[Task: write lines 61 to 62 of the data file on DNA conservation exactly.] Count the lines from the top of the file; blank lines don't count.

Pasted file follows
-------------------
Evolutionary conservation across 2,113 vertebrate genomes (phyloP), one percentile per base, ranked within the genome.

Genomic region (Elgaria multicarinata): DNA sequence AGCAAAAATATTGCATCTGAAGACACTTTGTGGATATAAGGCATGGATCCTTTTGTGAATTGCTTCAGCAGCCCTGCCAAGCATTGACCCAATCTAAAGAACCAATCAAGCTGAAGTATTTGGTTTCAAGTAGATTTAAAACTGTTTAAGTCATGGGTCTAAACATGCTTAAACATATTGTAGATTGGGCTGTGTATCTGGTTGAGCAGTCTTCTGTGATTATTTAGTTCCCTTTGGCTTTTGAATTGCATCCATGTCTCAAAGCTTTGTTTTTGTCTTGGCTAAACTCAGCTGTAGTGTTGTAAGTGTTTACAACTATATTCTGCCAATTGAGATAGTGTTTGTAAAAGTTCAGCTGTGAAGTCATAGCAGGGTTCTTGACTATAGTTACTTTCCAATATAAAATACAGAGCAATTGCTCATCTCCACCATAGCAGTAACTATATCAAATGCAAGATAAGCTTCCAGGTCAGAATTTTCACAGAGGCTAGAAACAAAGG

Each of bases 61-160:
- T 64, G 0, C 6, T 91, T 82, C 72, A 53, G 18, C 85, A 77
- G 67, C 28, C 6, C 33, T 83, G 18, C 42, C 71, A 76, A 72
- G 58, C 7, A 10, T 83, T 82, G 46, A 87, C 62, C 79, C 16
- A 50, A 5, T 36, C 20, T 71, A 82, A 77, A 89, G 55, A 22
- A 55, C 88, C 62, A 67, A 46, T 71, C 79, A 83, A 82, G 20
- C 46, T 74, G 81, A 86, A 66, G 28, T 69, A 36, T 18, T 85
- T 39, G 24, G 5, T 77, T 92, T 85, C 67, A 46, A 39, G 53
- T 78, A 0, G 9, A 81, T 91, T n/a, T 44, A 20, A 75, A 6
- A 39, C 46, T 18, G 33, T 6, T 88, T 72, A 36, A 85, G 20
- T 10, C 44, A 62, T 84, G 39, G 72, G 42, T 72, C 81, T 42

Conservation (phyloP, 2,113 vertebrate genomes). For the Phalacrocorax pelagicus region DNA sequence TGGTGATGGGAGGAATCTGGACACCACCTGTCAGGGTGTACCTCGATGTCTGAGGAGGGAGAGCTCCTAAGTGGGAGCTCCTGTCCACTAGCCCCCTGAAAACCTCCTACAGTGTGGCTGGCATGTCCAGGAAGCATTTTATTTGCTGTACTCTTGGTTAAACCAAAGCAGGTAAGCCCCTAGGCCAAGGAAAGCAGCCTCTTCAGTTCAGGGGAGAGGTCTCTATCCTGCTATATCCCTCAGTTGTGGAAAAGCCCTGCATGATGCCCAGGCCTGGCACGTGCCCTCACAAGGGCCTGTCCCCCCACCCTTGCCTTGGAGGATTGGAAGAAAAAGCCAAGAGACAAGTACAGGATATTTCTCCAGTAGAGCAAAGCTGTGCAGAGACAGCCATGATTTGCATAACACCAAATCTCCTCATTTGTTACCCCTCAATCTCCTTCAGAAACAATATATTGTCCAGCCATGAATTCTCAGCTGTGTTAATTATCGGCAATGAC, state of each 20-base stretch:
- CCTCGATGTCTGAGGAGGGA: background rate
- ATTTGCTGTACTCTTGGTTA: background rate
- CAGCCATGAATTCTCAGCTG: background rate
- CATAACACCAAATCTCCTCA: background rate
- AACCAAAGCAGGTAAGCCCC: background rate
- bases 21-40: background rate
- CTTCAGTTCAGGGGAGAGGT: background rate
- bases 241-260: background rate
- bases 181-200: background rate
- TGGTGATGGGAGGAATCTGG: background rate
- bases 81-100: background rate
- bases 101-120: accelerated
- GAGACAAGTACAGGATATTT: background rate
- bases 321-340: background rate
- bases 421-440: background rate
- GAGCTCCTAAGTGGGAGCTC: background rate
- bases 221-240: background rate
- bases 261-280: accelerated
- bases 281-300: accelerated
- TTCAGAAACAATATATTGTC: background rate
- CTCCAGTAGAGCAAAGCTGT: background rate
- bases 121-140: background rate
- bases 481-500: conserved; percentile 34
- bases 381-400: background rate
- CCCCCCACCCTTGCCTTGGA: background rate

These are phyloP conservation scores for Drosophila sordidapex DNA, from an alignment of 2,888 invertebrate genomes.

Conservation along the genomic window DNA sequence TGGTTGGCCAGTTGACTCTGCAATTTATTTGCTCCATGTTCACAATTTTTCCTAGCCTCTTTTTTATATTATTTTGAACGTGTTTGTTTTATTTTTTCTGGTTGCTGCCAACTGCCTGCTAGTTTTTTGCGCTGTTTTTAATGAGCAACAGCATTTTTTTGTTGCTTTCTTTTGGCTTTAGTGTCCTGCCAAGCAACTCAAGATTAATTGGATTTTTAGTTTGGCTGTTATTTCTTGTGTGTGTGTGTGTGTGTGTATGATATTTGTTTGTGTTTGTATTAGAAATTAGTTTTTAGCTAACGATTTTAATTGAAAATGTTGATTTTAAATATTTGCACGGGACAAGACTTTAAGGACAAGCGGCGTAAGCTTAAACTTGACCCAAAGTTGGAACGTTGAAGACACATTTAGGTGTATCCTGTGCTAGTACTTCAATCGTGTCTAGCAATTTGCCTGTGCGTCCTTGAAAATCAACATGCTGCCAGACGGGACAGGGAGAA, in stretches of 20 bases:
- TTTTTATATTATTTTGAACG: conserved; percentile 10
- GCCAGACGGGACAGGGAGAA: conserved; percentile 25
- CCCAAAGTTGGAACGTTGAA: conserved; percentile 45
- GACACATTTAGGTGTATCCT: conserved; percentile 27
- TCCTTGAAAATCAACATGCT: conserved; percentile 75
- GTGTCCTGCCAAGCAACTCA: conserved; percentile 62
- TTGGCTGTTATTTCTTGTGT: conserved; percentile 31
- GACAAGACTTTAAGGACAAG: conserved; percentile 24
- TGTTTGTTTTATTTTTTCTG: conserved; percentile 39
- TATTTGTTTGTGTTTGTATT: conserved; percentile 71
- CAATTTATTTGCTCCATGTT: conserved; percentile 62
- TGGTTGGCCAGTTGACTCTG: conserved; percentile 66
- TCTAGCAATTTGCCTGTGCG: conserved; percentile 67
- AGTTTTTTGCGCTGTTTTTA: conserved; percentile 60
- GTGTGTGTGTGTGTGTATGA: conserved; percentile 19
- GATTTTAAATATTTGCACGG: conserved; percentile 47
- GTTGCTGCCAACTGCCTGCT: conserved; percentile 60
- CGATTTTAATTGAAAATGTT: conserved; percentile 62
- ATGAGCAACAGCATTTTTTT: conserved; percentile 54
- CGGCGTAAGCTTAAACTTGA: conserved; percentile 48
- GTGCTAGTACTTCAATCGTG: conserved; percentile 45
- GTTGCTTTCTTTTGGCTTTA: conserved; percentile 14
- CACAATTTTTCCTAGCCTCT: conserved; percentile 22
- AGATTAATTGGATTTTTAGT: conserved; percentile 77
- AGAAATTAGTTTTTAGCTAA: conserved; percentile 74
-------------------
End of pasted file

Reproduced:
- CGGCGTAAGCTTAAACTTGA: conserved; percentile 48
- GTGCTAGTACTTCAATCGTG: conserved; percentile 45